After reading the debut issue of Black Cloud, I couldn’t help but wonder whether the beginning, middle, or end was the best part of a comic book arc. Sure, the resolution towards the end of a story usually tends to hold more water, but this comic reminded me of how enjoyable and how much promise, potential and possibility lies within the pages of a debut issue.
The writing duo of Jason Latour and Ivan Brandon can be proud of their work on this issue, laying a foundation that remains true to the core of this story about stories and imagination. No, I didn’t research this title at all before reading, and I wouldn’t consider myself a superfan of similar themed comics, so is it a surprise at all that I enjoyed reading this? Well, for starters, this steered clear of superhero territory, which tends to score points at least in my book these days. We’re given a nameless protagonist who, we learn, has some degree of superhuman power to speak of, but not much else. Then there was the tongue-in-cheek reference to corruption in the political spheres, and mentions of the deluge of information that is contemporary life. The writing team’s wistful words in key panels struck a chord with me and I couldn’t help but think about carefully curated news schedule and how much attention a catastrophe such as the ongoing Syrian war gets in the mainstream media. Maybe the world would care more if they were made to care, the way they’re made to care about reality TV shows and shopping for bullshit and forms of government that pretend to care but really only want your money and to enslave you.
Speaking of fantasy, I realise that in hindsight, I should’ve guessed that Black Cloud would’ve been part of this supernatural genre, what with the protagonist wielding an otherworldly sword (a mastersword perhaps?) on the cover. But, make no mistake; this book isn’t about a jolly romp through the Candyland orchard. With an ‘M’ rating, this book features drug references and other mischievous indulgences like big boy words and even more naughtiness in suggesting the breaking of rules, or defiance of authority, as alluded to in the opening sequence. The editorial team’s deliberate choice to avoid names, except for Kay, Mayor Denny Havemeyer (pronounced have a mayor?) and his son Todd, in an odd way reassures you that there will be a good helping of revelation in upcoming issues, and just like in the first Matrix film, we learn about the existence of alternative worlds, or different levels of existence. Even within the clichéd base for comic book stories…New York City.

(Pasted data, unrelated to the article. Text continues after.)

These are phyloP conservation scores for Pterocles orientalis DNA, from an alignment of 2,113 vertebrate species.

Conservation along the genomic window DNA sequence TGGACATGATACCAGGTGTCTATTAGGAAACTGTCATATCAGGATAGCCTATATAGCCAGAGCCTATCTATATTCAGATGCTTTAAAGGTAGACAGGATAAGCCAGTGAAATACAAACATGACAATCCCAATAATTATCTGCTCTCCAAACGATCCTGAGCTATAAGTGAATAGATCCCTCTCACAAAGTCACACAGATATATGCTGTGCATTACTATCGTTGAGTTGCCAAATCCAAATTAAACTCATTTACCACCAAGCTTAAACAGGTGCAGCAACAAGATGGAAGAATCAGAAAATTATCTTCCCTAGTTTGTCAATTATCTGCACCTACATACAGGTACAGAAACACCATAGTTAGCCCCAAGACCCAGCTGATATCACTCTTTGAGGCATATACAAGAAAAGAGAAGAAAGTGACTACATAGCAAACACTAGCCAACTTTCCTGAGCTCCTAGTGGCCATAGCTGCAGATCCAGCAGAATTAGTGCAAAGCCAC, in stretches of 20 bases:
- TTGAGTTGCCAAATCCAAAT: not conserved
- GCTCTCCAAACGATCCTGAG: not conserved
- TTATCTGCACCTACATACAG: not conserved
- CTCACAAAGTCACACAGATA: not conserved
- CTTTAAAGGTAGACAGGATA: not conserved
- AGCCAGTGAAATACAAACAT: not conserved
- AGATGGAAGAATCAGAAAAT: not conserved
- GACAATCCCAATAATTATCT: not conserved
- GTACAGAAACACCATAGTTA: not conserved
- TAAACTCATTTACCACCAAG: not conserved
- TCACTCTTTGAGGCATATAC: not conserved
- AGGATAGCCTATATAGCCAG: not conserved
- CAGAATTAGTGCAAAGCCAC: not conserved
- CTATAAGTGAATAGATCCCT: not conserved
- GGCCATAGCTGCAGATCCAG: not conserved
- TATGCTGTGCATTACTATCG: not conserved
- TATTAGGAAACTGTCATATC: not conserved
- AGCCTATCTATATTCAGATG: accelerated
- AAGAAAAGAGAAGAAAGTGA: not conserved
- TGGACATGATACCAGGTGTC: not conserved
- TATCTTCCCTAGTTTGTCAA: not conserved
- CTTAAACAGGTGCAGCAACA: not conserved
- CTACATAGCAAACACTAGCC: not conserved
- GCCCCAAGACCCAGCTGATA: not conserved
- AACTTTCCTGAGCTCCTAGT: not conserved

I probably wouldn’t be alone in guesstimating that the theme of colour will play a major role in the coming issues, especially with obvious clues like the word ‘black’ in the title. Is it a reference to black clouds and the rain, which seems to be the calling card of our heroine’s arch nemesis? Artists Greg Hinkle, Matt Wilson and Dee Cunniffe have presented a world that seems fun to wander around and get lost in – a place with moods and secrets, places that are welcoming and places that are unsettling. Their deliberate pre-determined colour palette has made it easier for readers to decipher whether the characters are in the real world, or I one of the other settings we are shown throughout the book. It was similar to what the art team did on the opening arc of Jason Aaron’s most recent run on Dr Strange, which was a delight to see on the page.
And so, as we await future installments, we can wonder about things that may or may not be so trivial in the story, such as whether or not a drug dealer can be termed as one if he doesn’t actually peddle any substance, what are the limits of our protagonist’s powers, and what are the logistics of being taken on an excursion into the (brace yourself for a Stranger Things reference) the upside-down or a sub-level. You might also wonder whether the protagonist really needed to give the poor street vendor such a hard time. But take heart and be strong! The future is uncertain and the end is always near, so let’s think positive thoughts and consider all the promise and potential the debut issue of Black Cloud offers us.